The Book of Joby
By: Mark J. Ferrari
Lucifer and the Creator have entered, yet again, into a wager they’ve made many times before, but this time, the existence of creation itself is balanced on the outcome. Born in California during the twilight years of a weary millennium, nine-year-old Joby Peterson dreams of blazing like a bonfire against the gathering darkness of his times, like a knight of the Round Table. Instead, he is subjected to a life of crippling self-doubt and relentless mediocrity inflicted by an enemy he did nothing to earn and cannot begin to comprehend.
Though imperiled themselves, the angels are forbidden to intervene. Left to struggle with their own loyalties and the question of obedience, they watch Lucifer work virtually unhindered to turn Joby’s heart of gold into ash and stone while God sits by, seemingly unconcerned.
And so when he is grown to manhood, Joby’s once luminous love of life seems altogether lost, and Lucifer’s victory assured. What hope remains lies hidden in the beauty, warmth, and innocence of a forgotten seaside village whose odd inhabitants seem to defy the modern world’s most inflexible assumptions, and in the hearts of Joby’s long lost youthful love and her emotionally wounded son. But the ravenous forces of destruction that follow Joby into this concealed paradise plan to use these same things to bring him and his world to ruin.
As the final struggle unfolds, one question occupies every mind in heaven and in hell. Which will prove stronger, love or rage?
This book had been sitting on my shelf for quite a long while; I had been meaning to get to it but you know how it is, other books push and shove for priority so yeah, I hadn’t gotten around to it until recently. I was fascinated by the idea of drawing from the Book of Job and retelling it with a dash of fantasy (not to mention it’s not very often you come across a fantasy story that spans one volume). Contains some spoilers ahead!
I was initially quite surprised at home much time is covered in this book; The Book of Joby pretty much spans from the time Joby is a child until his early thirties. The reader follows Joby as he faces the many trials that come out of God and Lucifer’s bet as Lucifer throws obstacle after obstacle to test Joby’s mettle (so to speak). They may seem like everyday, things kids go through, sort of issues but every obstacle contains that moral issue, the dilemma of how to go about doing the right thing but at the same time how do other people perceive the issue at hand. I thought the author did a wonderful job in presenting this, especially in the early part of the novel when Joby is still a child. Joby’s approach is innocent, childlike and straightforward and yet it’s wonderful and inspiring in the way that he tries to do what is right.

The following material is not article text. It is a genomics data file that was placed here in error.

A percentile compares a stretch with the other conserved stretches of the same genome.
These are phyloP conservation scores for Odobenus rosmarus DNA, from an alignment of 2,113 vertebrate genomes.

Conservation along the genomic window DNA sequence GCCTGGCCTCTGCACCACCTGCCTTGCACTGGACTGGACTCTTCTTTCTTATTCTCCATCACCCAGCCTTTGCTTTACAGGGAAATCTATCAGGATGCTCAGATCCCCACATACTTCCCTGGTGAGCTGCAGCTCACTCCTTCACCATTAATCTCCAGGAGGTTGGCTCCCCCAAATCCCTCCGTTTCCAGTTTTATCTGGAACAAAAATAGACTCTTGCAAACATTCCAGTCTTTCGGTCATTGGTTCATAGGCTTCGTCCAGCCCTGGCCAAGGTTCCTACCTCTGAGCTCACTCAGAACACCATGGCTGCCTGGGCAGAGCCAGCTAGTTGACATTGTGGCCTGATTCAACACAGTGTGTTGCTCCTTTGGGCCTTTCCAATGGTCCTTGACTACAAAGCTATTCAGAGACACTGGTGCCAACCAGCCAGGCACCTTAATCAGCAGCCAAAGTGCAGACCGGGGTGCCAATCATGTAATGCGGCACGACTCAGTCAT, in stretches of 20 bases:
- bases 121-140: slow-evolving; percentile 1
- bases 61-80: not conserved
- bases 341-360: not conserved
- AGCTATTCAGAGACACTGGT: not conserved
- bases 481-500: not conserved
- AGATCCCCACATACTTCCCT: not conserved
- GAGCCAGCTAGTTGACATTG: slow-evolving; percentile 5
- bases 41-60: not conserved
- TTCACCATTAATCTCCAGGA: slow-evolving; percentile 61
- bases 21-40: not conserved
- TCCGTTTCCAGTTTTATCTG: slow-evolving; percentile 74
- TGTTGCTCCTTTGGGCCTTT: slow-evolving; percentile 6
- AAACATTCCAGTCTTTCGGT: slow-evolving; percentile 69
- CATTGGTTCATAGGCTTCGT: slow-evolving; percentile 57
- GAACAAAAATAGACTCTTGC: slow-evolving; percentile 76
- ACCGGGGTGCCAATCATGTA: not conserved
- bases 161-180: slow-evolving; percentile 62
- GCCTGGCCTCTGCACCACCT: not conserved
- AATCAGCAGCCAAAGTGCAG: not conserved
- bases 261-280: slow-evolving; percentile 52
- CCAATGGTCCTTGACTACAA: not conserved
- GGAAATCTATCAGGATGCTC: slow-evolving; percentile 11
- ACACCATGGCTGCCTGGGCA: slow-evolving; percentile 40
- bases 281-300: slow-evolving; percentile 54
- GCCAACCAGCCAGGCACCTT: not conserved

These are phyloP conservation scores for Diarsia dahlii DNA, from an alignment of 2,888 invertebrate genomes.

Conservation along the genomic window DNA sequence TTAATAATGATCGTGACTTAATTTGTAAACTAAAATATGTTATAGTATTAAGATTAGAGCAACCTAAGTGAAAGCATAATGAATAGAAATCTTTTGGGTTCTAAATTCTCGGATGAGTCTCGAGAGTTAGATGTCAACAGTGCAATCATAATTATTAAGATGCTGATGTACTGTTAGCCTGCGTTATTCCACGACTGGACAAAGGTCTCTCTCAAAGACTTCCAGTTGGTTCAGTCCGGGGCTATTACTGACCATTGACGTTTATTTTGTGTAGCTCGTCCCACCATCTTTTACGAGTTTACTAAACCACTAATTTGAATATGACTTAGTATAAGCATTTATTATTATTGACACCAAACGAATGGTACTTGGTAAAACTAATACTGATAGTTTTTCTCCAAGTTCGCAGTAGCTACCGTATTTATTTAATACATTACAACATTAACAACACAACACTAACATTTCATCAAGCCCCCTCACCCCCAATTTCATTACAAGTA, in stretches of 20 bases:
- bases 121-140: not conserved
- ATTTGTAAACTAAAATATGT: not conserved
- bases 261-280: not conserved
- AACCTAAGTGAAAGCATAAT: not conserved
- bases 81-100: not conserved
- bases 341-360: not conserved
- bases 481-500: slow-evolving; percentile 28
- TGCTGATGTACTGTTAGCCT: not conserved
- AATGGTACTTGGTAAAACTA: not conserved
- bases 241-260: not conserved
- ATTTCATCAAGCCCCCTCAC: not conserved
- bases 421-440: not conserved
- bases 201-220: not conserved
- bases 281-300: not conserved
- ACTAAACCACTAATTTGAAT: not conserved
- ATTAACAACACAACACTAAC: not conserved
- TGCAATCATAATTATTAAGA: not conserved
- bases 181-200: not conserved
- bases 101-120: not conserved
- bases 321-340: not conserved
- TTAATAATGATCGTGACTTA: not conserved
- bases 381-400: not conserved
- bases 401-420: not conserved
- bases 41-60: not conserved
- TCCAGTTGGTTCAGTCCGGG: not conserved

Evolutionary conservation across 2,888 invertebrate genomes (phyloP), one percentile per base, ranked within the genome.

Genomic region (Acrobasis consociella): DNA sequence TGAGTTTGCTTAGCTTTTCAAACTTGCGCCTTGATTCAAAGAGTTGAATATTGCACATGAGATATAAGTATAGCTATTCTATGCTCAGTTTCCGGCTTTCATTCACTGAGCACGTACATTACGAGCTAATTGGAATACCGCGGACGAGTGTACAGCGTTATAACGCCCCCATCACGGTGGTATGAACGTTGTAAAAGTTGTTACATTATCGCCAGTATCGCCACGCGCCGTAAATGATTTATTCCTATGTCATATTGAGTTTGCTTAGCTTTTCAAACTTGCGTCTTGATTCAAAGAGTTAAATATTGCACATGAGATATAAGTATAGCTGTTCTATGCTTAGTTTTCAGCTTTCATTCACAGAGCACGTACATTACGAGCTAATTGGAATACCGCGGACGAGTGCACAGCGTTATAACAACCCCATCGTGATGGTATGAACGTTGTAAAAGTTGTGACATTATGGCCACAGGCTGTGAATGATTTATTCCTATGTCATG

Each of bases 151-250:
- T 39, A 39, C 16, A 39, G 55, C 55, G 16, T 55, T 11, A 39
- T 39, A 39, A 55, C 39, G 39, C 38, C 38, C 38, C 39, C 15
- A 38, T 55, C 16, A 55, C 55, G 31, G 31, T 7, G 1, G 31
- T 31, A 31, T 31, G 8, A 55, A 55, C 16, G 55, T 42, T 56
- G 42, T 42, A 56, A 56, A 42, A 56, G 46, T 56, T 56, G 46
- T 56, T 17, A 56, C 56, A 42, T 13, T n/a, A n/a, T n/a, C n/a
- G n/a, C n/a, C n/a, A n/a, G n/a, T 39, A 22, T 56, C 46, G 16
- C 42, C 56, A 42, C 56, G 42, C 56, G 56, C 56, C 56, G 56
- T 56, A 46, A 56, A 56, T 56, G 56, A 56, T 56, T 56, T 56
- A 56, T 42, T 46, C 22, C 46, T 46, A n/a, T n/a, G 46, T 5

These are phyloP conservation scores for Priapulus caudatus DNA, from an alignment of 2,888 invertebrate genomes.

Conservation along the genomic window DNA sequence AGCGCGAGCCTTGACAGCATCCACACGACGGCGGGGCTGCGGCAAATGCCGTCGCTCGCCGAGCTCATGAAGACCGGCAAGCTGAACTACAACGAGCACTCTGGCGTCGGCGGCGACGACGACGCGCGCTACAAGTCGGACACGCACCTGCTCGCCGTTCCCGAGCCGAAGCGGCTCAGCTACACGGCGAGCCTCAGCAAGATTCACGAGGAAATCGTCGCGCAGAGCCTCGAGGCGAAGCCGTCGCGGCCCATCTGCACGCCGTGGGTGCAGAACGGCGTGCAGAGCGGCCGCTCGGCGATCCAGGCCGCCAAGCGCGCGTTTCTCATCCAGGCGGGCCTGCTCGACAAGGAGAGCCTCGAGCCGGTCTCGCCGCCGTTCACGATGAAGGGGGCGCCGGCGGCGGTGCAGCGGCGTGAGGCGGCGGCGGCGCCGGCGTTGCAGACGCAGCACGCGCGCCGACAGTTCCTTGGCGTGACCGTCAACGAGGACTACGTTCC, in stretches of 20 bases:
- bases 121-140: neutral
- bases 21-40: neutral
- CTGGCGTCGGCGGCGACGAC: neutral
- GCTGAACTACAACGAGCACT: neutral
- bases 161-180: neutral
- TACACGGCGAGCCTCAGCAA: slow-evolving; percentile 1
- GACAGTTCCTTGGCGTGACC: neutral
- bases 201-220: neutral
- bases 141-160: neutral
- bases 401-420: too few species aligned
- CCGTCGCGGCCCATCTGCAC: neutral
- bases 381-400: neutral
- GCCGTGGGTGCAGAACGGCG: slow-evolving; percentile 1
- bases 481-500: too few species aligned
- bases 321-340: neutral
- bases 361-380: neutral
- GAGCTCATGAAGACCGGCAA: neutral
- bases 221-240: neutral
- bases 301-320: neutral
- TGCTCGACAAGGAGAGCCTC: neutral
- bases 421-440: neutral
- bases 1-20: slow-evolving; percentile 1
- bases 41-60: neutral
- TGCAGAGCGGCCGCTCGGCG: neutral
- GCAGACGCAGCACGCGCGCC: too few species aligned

I personally thought the first part of the novel was the strongest. Again, maybe it’s because his outlook on life is steadfast, optimistic and aspiring to do what is right. Things seemed simpler then. At the same time, the story was more compelling. The story fell into a lull in certain moments in parts two and three, especially as more characters are introduced. Joby remained, for me, the most interesting so sometimes the scenes involving other inhabitants of Taubolt were not as intriguing. Perhaps another reason why I was not as into the latter half of the novel is because Joby’s descent seemed awfully familiar as we grow older; we lose that sort of innocent, straightfoward perspective about life, we lose our faith in dreams and nobler aspirations, things disappoint us. One can’t help but feel for Joby because his struggle is really human.
Additionally, the fantastical elements of the story starts playing a major role in the latter half of the novel. It was a pleasant surprise to see the link between the bet and Arthurian legends but by the time it started playing an active role in the story, I found it wasn’t as compelling as the earlier segments of the novel when it focused on Joby just trying to do the right thing. Nonetheless it was interesting to see how that thread played out both in Joby’s personal story and the greater story arc.
Aside from the first part, I greatly enjoyed the segments involving God talking to his angels or dealing with Lucifer because God pwns every single time =)
On a more personal note, I have to mention the following quote because it is my favourite from the book and perhaps the most poignant quote I’ve come across in a while:
“You see? God waited until anyone could see it was far too late to help His Son at all. Then God helped him anyways. That is hope, even for the hopeless.” Father Crombie nodded at the crucifix. “That’s why we keep this horrible statue hanging there, Joby. God’s Son lived for everyone, but He died so that the hopeless would know it’s never too late for God to help them.” – p. 80
It’s a beautiful quote that, as a Catholic, I feel speaks volumes. The whole scene was lovely in the way that Joby was asking questions related to his dream and mixed in with Arthurian legends and Father Crombie’s interpretation from his own experiences and beliefs. There’s a bit of a misunderstanding but beneath that there is great understanding. Plus, it solidified the kind Father Crombie as one of my favourite characters in the book ^_~
The Book of Joby was a wonderful and inspiring read (and all in one volume!). Regardless of your own convictions, the book fundamentally touches on the human struggle of doing what is right that I think everyone can relate to. It also creatively uses elements from the Book of Job along with Arthurian legend to create an intriguing character journey for Joby. I highly recommend this novel if you’re looking for something unique to read in the fantasy genre.